Here Are My 3 Biggest Bear Cases for Netflix Stock That You'll Regret Not Knowing

Thanks to its monster success at spearheading streaming video entertainment, Netflix (NASDAQ: NFLX) is a global media powerhouse. And investors have been rewarded as shares have skyrocketed 1,150% and 14,530% in the past 10 and 20 years, respectively.

There aren't many businesses that can show this type of wealth creation. But before you rush to scoop up this top streaming stock, first take the time to understand my three biggest bear cases for this industry-leading enterprise.

1. So many choices for viewers

Netflix's ascent throughout the 2010s was nothing short of amazing. The business was able to add new subscribers in remarkable fashion primarily because it was a much better experience for consumers.

Being able to choose from a massive list of shows and movies to watch what you want and when you want completely upended the traditional cable TV industry. Plus, it was cheaper.

But capitalism invites competition. And other media businesses didn't sit around resting on their laurels. These days, there are many streaming choices for viewers. This will continue to make it increasingly difficult for Netflix to stand out from a crowded pack. All streamers provide a superior user experience.

Netflix must deal with some deep-pocketed rivals like Walt Disney, Apple, and Amazon, all of which have compelling streaming services. There's also Alphabet's YouTube, which has an estimated 2.5 billion monthly active users.

Netflix will have to stay on top of its game if it wants to maintain its lead in a very competitive industry. If management slips up in any way, the business could find it difficult to add new members and keep its existing ones satisfied.

2. Tempered growth expectations

In the past 10 years, Netflix saw its quarterly revenue surge from $1.3 billion in the first quarter of 2014 to $9.4 billion in the same quarter of 2024. And the current subscriber base of 270 million is almost six times higher than it was back then. These are truly outstanding growth rates.

It's safe to assume that these gains aren't going to continue. Besides the competitive forces that I just talked about, Netflix has made substantial progress at penetrating its key markets, which limits expansion potential over the long run.

With 83 million subscribers in the U.S. and Canada, Netflix is a mature service in these key markets. And with the company about a year into its password-sharing crackdown, a strategy that has helped boost customer additions, the incremental benefits could be coming to an end soon.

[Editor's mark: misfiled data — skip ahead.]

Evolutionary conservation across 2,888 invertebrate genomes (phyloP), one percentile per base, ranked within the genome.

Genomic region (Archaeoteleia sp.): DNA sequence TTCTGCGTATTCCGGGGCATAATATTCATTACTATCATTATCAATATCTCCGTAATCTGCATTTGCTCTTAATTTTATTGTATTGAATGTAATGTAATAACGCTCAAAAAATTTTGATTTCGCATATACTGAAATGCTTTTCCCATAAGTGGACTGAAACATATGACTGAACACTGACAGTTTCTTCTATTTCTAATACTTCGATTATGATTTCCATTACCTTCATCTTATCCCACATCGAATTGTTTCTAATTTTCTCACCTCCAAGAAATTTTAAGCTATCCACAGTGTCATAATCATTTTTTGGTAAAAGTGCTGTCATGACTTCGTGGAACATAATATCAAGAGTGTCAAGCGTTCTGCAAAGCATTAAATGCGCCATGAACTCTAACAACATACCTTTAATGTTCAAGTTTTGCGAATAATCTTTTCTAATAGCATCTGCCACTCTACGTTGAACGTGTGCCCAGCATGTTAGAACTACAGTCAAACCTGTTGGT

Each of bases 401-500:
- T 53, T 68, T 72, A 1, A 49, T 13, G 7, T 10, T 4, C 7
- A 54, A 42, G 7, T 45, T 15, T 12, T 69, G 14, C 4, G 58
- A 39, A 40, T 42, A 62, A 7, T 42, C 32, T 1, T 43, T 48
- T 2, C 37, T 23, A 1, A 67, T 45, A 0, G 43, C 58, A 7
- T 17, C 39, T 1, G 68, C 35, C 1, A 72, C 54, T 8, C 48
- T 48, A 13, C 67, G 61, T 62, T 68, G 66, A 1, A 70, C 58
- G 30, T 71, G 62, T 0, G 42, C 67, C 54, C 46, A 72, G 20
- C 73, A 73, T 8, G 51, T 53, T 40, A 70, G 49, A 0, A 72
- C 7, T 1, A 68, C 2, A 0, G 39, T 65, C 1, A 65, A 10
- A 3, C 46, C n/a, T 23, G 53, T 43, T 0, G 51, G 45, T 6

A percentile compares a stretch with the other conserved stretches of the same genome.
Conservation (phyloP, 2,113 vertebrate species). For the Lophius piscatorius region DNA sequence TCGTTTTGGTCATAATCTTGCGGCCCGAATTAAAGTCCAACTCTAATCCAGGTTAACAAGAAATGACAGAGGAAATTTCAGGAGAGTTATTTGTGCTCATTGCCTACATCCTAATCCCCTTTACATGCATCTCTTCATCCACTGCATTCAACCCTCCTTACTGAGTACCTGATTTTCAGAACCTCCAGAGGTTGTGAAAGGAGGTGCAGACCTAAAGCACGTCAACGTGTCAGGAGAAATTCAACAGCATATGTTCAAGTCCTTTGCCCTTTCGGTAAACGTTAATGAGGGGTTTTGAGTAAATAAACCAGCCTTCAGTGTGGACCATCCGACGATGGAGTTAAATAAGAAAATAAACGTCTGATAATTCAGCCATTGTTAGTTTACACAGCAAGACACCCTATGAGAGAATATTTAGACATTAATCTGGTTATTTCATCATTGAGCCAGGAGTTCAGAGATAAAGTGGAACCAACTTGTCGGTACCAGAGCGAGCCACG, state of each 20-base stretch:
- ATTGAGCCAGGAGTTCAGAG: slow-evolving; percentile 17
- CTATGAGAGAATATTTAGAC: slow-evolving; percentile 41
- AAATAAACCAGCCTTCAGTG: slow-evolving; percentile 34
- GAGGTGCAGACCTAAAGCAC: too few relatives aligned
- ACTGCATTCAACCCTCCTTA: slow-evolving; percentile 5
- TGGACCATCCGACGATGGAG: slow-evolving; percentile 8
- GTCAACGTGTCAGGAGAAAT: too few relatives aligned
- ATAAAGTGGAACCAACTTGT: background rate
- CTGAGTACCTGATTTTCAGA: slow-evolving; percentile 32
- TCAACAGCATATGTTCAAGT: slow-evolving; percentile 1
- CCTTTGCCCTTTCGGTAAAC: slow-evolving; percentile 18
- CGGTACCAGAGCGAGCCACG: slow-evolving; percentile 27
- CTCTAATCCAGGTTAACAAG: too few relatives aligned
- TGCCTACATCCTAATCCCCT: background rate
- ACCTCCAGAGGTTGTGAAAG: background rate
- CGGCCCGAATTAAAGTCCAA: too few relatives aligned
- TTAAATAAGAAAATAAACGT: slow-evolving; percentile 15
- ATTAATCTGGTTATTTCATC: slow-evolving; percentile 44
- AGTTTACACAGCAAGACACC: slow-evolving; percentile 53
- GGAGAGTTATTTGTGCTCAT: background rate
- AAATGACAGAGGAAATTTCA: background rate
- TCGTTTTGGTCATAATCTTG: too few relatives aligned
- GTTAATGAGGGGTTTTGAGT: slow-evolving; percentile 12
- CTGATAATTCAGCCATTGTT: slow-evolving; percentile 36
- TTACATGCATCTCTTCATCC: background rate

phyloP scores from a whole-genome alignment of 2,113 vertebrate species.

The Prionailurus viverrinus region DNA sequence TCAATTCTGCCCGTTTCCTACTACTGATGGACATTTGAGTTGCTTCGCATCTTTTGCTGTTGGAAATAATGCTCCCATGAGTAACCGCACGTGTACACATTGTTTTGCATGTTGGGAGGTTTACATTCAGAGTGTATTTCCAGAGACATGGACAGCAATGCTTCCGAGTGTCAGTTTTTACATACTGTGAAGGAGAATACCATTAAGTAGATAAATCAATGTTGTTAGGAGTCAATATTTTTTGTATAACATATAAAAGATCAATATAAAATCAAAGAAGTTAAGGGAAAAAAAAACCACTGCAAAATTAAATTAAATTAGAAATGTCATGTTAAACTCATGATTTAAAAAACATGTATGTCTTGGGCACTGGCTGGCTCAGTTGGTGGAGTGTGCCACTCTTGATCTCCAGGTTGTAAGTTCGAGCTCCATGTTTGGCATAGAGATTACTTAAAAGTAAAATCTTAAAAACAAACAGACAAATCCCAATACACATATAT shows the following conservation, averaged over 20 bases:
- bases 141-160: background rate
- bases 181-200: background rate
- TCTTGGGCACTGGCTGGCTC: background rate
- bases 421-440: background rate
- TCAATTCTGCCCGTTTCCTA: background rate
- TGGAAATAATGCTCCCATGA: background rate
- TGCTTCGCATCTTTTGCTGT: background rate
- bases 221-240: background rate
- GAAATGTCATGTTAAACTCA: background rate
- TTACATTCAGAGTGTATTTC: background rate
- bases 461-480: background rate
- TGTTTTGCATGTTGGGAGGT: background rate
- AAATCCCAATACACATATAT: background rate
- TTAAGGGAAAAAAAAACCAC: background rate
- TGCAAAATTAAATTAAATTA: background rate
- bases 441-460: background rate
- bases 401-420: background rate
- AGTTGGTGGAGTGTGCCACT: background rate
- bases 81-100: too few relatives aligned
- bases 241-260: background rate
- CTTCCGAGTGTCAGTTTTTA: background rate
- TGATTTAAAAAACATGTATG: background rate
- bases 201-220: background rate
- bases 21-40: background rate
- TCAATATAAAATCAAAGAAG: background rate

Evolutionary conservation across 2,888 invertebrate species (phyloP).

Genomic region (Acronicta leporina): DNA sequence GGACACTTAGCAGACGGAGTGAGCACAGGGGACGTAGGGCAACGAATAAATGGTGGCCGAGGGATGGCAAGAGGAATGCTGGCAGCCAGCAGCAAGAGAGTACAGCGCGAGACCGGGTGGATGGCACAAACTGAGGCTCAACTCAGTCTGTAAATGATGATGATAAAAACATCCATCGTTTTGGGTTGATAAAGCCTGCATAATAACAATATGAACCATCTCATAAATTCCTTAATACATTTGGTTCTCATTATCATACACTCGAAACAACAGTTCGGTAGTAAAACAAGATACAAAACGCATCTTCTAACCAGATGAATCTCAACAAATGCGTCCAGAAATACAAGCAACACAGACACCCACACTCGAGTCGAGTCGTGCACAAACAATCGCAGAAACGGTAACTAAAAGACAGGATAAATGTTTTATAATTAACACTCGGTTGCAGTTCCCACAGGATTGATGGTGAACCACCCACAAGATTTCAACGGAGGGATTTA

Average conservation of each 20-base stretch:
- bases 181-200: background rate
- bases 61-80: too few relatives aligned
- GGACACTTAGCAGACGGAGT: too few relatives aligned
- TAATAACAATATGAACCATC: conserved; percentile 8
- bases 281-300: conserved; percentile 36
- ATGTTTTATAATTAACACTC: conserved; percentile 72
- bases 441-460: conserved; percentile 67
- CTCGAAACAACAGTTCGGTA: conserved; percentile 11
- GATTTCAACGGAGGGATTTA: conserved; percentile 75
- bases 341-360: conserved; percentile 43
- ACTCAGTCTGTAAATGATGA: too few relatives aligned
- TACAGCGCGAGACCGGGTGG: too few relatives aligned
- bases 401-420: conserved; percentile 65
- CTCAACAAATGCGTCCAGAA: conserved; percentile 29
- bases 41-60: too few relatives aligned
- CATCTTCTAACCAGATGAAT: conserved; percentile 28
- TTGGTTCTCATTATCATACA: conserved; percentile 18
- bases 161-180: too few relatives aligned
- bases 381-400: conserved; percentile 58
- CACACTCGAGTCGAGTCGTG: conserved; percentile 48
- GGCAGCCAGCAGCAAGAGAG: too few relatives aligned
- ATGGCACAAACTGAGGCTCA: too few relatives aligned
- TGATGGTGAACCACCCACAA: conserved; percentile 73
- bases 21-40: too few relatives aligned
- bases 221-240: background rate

So, most of the member growth will likely come from emerging markets, particularly India. But the business has much less pricing power there, as GDP per capita pales in comparison to here in the U.S.

Investors with a critical eye might think that the current forward price-to-earnings multiple of 33.7 is too expensive given that growth will certainly decelerate in the years ahead.

3. Challenges with picking content

There's one unique challenge that a company like Netflix faces, and that's what content to invest in. Contrast this with a business such as Chipotle, which has a proven playbook of opening new restaurants that generate revenue and cash flows that can be estimated with reasonable accuracy based on historical data.

Netflix essentially invests in art. Even if you have huge budgets and a long list of star actors and actresses for productions, the show or movie could still end up being a flop. Of course, Netflix's management team deserves credit for having built up some level of skill at content creation.

It is concerning, however, that not only is developing and acquiring fresh content extremely expensive (something that isn't going to change), but its ultimate success is also unpredictable since no one really knows what viewers will gravitate toward.

Perhaps there's the chance that Netflix's return on these cash outlays starts to diminish over time. And that would undermine its dominant competitive position.

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Suzanne Frey, an executive at Alphabet, is a member of The Motley Fool's board of directors. John Mackey, former CEO of Whole Foods Market, an Amazon subsidiary, is a member of The Motley Fool's board of directors. Neil Patel and his clients have no position in any of the stocks mentioned. The Motley Fool has positions in and recommends Alphabet, Amazon, Apple, Chipotle Mexican Grill, Netflix, and Walt Disney. The Motley Fool has a disclosure policy.

The views and opinions expressed herein are the views and opinions of the author and do not necessarily reflect those of Nasdaq, Inc.


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